March 4, 2012

Anubis God of the Dead Facts Part 2/3

The Tale of the Two Brothers - Anubis God of the Dead Facts Part 2/3
Anubis God was a central figure in one of the most elaborate Egyptian stories to have survived. “The Tale of the Two Brothers” is a complex narrative combining elements of myths and folktales into a delightful and human story. The chief characters are Anubis God and Bata, a lesser known god of considerable antiquity from Sako in Middle Egypt. In the tale the two are depicted at first more as humans than as gods, but later there are supernatural events that demonstrate the two have more than mortal powers.

The Tale of the Two Brothers - Anubis
The tale has been variously interpreted as portraying a conflict between the two gods that ended in happy reconciliation or describing the conflict between neighboring villages, though these need not be conflicting interpretations. Anubis God has the lesser role of the two gods and only in his efforts to restore his brother to life does his part here reflect his traditional characterization, but this well-known tale provides important insights into Egyptian myth and folklore.

Once, many years ago, there were two brothers; the elder was Anubis God and his younger brother was Bata. Anubis God lived in his own home with his beautiful wife and Bata farmed for him. Bata tended the crops and animals and greatly increased Anubis’ wealth, for he had the power of a god within him. Each day Bata worked in the fields, then reported to his elder brother of his labor. Each evening Bata retired to his own bed in the stable where he watched over the cattle.

In the mornings as he drove the cattle to the fields, he talked with them and asked where the best grazing would be that day.

They would reply, “The grazing will be good today in such and such a field.” With such care the cattle flourished and multiplied.

When the season for planting the fields came, Anubis God told his brother, “In the morning have ready a yoke of oxen to plow the earth and seed to plant in the new-turned land.” At dawn the two brothers set forth for the field and worked side by side with vigor and friendship. When they had planted their supply of seed, Anubis God sent his brother back to the house to fetch more.

Approaching the house, Bata saw his sister-in-law combing and plaiting her hair. “Go quickly,” he said to her, “and bring me seed that I may hurry back to the fields.” But she was no help: “Go yourself and open the bins because I am busy with my own work.”

Bata did as he was told, and soon burdened his shoulders with a heavy vessel of barley and emmer. When the wife saw his muscles strain with the heavy load, she became aroused and called out to Bata, “Come and stay with me an hour and we will take our pleasures. I will make it to your advantage and stitch fine clothes for you as a reward.”


Anubis Egyptian God Statue
Bata was furious at the proposal arid immediately rejected her.
You have been to me as a mother and what you suggest is an abomination. Say no more about it and I will keep quiet and tell no one myself.” With this rebuke he took his seed and hastened to e fields, where he kept all this to himself, nevertheless, that evening as Anubis God returned from his labors, leaving Bata to bring in the cows and equipment, the wife decided she had better be prepared to protect herself. She made it look as though she had been beaten and took a drug to make her vomit When Anubis God entered the house and saw his wife in cruel condition, he asked who had offended her. “No one has come near me but your brother,” she confessed. “When he came to get the seed, he saw me and asked me to lie with him. When I refused, he beat me.”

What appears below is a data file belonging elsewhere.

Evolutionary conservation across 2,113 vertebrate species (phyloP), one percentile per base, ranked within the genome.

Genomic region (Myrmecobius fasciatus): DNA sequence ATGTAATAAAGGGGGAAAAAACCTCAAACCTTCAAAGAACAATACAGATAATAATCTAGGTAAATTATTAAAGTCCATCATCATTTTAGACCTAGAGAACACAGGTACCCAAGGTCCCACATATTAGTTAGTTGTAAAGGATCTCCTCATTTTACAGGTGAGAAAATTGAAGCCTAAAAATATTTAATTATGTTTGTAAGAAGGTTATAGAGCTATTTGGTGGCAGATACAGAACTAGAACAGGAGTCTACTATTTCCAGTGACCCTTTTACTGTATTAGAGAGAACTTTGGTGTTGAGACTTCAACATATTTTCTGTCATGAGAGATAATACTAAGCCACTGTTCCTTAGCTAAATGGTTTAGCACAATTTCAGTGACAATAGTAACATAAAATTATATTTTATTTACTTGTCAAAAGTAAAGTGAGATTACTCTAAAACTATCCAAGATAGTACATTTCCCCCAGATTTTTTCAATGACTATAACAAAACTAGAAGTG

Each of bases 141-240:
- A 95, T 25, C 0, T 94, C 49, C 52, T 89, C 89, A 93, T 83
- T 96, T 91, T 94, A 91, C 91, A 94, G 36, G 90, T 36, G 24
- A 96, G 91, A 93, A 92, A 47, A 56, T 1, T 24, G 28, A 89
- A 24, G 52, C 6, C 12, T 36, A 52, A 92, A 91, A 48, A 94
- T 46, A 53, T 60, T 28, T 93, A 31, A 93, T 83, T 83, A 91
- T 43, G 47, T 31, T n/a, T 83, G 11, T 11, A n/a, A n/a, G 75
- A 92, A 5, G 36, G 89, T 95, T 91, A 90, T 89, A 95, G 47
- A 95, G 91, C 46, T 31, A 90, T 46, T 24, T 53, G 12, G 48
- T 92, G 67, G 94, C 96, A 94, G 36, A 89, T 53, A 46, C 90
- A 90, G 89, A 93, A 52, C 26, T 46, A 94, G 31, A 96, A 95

At this story, the elder brother became as angry as a leopard and took his spear and hid behind the door of the stable to attack Bata when he entered. When Bata approached the building, the first cow he was driving warned him, “Take care. Your brother is waiting to ambush you.” The second cow repeated the caution. When Bata looked under the crack of the stable door, he saw Anubis’ feet and quickly ran away, with his brother in close chase.

Bata called to Ra-Herakhty, “My great god, you are he who judges between the right and the wrong. Save me from this evil I do not understand.” Ra heard his prayer and caused a great body of water full of crocodiles to spring between the brothers, and Anubis God could not get at his brother. Even at the next dawn Bata was safe from all Anubis God wanted to do to him. Bata called across the water, “Why do you want to harm me? It was your wife who tried to seduce me and I am innocent. Do you take the word of a whore over mine?” With that, Bata took a reed knife and cut off his own penis and threw it into the water, where the fish ate it. Bata then told his brother that he was leaving the land and journeying to the Valley of the Cedars (perhaps Lebanon):

There I will take out my heart and place it high in the cedar on a flower. If the tree is cut down, I will appear to die, but if you spend seven years seeking the tree and find it and place my heart like a seed in water, I will live again. You will know you are needed when you find your pot of beer in a froth.
Related Web Search :
  • Anubis God
  • Anubis Egyptian God
  • Anubis God of the Dead
  • Anubis God Pictures
  • Ancient Egyptian Gods
  • Ancient Egyptian Gods And Goddesses
  • Ancient Egyptian Gods for Kids
  • List Of Ancient Egyptian Gods

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